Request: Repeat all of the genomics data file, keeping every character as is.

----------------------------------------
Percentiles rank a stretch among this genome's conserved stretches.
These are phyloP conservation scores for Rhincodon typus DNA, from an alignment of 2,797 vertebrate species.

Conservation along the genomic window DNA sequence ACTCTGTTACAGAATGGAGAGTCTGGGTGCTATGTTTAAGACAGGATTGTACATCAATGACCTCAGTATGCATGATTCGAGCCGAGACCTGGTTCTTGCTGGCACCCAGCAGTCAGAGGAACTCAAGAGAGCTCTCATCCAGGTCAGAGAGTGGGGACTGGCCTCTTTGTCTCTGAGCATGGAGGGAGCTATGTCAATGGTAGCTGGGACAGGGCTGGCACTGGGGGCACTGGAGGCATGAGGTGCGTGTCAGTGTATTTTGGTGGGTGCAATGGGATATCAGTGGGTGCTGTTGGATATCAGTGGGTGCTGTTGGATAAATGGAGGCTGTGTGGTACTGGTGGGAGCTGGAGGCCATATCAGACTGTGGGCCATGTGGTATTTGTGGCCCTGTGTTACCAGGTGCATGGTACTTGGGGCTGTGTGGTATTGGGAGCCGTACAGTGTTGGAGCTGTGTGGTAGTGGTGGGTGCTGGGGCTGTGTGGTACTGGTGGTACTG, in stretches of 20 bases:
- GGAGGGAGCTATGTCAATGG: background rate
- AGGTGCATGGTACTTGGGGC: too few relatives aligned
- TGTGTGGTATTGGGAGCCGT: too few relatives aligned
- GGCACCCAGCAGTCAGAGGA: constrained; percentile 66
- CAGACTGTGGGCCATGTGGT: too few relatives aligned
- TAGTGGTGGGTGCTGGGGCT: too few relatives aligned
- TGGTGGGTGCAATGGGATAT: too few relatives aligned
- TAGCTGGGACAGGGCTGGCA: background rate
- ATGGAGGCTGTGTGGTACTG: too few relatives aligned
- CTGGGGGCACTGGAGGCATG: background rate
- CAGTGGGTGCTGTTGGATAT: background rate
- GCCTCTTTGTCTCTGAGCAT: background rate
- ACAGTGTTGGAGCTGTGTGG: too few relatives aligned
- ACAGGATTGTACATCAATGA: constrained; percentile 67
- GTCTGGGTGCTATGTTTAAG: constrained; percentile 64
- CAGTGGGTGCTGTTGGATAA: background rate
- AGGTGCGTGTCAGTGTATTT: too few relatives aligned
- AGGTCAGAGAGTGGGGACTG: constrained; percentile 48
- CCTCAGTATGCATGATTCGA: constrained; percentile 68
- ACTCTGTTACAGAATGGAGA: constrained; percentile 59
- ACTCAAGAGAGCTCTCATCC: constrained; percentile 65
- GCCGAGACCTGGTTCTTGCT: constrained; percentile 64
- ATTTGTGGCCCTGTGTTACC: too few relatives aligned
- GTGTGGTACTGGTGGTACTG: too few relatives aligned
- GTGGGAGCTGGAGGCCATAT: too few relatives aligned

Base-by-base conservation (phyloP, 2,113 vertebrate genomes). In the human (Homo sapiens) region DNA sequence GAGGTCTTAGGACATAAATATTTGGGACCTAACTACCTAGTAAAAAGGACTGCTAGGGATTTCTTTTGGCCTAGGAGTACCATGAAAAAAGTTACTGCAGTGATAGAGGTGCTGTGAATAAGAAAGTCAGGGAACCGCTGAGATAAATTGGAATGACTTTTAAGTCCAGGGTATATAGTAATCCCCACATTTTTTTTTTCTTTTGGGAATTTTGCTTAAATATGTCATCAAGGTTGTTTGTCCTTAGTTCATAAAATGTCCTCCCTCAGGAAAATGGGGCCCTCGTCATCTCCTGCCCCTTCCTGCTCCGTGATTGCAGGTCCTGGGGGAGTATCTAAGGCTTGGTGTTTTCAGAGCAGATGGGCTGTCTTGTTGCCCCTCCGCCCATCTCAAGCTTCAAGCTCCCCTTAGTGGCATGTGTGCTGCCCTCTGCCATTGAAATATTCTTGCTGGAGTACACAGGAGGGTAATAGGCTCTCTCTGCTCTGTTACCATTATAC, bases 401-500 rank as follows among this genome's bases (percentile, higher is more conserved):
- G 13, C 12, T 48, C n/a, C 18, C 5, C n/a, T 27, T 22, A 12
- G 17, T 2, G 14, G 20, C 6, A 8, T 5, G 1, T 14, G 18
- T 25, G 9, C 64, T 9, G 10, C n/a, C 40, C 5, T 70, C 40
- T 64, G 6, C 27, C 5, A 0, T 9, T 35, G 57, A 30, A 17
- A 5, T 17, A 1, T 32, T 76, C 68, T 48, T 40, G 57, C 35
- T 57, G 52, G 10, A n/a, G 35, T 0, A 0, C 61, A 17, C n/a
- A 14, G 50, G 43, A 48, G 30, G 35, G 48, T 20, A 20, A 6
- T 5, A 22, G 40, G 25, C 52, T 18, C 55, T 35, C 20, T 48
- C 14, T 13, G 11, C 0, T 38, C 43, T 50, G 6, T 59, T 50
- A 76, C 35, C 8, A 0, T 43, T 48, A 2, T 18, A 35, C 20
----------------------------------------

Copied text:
Percentiles rank a stretch among this genome's conserved stretches.
These are phyloP conservation scores for Rhincodon typus DNA, from an alignment of 2,797 vertebrate species.

Conservation along the genomic window DNA sequence ACTCTGTTACAGAATGGAGAGTCTGGGTGCTATGTTTAAGACAGGATTGTACATCAATGACCTCAGTATGCATGATTCGAGCCGAGACCTGGTTCTTGCTGGCACCCAGCAGTCAGAGGAACTCAAGAGAGCTCTCATCCAGGTCAGAGAGTGGGGACTGGCCTCTTTGTCTCTGAGCATGGAGGGAGCTATGTCAATGGTAGCTGGGACAGGGCTGGCACTGGGGGCACTGGAGGCATGAGGTGCGTGTCAGTGTATTTTGGTGGGTGCAATGGGATATCAGTGGGTGCTGTTGGATATCAGTGGGTGCTGTTGGATAAATGGAGGCTGTGTGGTACTGGTGGGAGCTGGAGGCCATATCAGACTGTGGGCCATGTGGTATTTGTGGCCCTGTGTTACCAGGTGCATGGTACTTGGGGCTGTGTGGTATTGGGAGCCGTACAGTGTTGGAGCTGTGTGGTAGTGGTGGGTGCTGGGGCTGTGTGGTACTGGTGGTACTG, in stretches of 20 bases:
- GGAGGGAGCTATGTCAATGG: background rate
- AGGTGCATGGTACTTGGGGC: too few relatives aligned
- TGTGTGGTATTGGGAGCCGT: too few relatives aligned
- GGCACCCAGCAGTCAGAGGA: constrained; percentile 66
- CAGACTGTGGGCCATGTGGT: too few relatives aligned
- TAGTGGTGGGTGCTGGGGCT: too few relatives aligned
- TGGTGGGTGCAATGGGATAT: too few relatives aligned
- TAGCTGGGACAGGGCTGGCA: background rate
- ATGGAGGCTGTGTGGTACTG: too few relatives aligned
- CTGGGGGCACTGGAGGCATG: background rate
- CAGTGGGTGCTGTTGGATAT: background rate
- GCCTCTTTGTCTCTGAGCAT: background rate
- ACAGTGTTGGAGCTGTGTGG: too few relatives aligned
- ACAGGATTGTACATCAATGA: constrained; percentile 67
- GTCTGGGTGCTATGTTTAAG: constrained; percentile 64
- CAGTGGGTGCTGTTGGATAA: background rate
- AGGTGCGTGTCAGTGTATTT: too few relatives aligned
- AGGTCAGAGAGTGGGGACTG: constrained; percentile 48
- CCTCAGTATGCATGATTCGA: constrained; percentile 68
- ACTCTGTTACAGAATGGAGA: constrained; percentile 59
- ACTCAAGAGAGCTCTCATCC: constrained; percentile 65
- GCCGAGACCTGGTTCTTGCT: constrained; percentile 64
- ATTTGTGGCCCTGTGTTACC: too few relatives aligned
- GTGTGGTACTGGTGGTACTG: too few relatives aligned
- GTGGGAGCTGGAGGCCATAT: too few relatives aligned

Base-by-base conservation (phyloP, 2,113 vertebrate genomes). In the human (Homo sapiens) region DNA sequence GAGGTCTTAGGACATAAATATTTGGGACCTAACTACCTAGTAAAAAGGACTGCTAGGGATTTCTTTTGGCCTAGGAGTACCATGAAAAAAGTTACTGCAGTGATAGAGGTGCTGTGAATAAGAAAGTCAGGGAACCGCTGAGATAAATTGGAATGACTTTTAAGTCCAGGGTATATAGTAATCCCCACATTTTTTTTTTCTTTTGGGAATTTTGCTTAAATATGTCATCAAGGTTGTTTGTCCTTAGTTCATAAAATGTCCTCCCTCAGGAAAATGGGGCCCTCGTCATCTCCTGCCCCTTCCTGCTCCGTGATTGCAGGTCCTGGGGGAGTATCTAAGGCTTGGTGTTTTCAGAGCAGATGGGCTGTCTTGTTGCCCCTCCGCCCATCTCAAGCTTCAAGCTCCCCTTAGTGGCATGTGTGCTGCCCTCTGCCATTGAAATATTCTTGCTGGAGTACACAGGAGGGTAATAGGCTCTCTCTGCTCTGTTACCATTATAC, bases 401-500 rank as follows among this genome's bases (percentile, higher is more conserved):
- G 13, C 12, T 48, C n/a, C 18, C 5, C n/a, T 27, T 22, A 12
- G 17, T 2, G 14, G 20, C 6, A 8, T 5, G 1, T 14, G 18
- T 25, G 9, C 64, T 9, G 10, C n/a, C 40, C 5, T 70, C 40
- T 64, G 6, C 27, C 5, A 0, T 9, T 35, G 57, A 30, A 17
- A 5, T 17, A 1, T 32, T 76, C 68, T 48, T 40, G 57, C 35
- T 57, G 52, G 10, A n/a, G 35, T 0, A 0, C 61, A 17, C n/a
- A 14, G 50, G 43, A 48, G 30, G 35, G 48, T 20, A 20, A 6
- T 5, A 22, G 40, G 25, C 52, T 18, C 55, T 35, C 20, T 48
- C 14, T 13, G 11, C 0, T 38, C 43, T 50, G 6, T 59, T 50
- A 76, C 35, C 8, A 0, T 43, T 48, A 2, T 18, A 35, C 20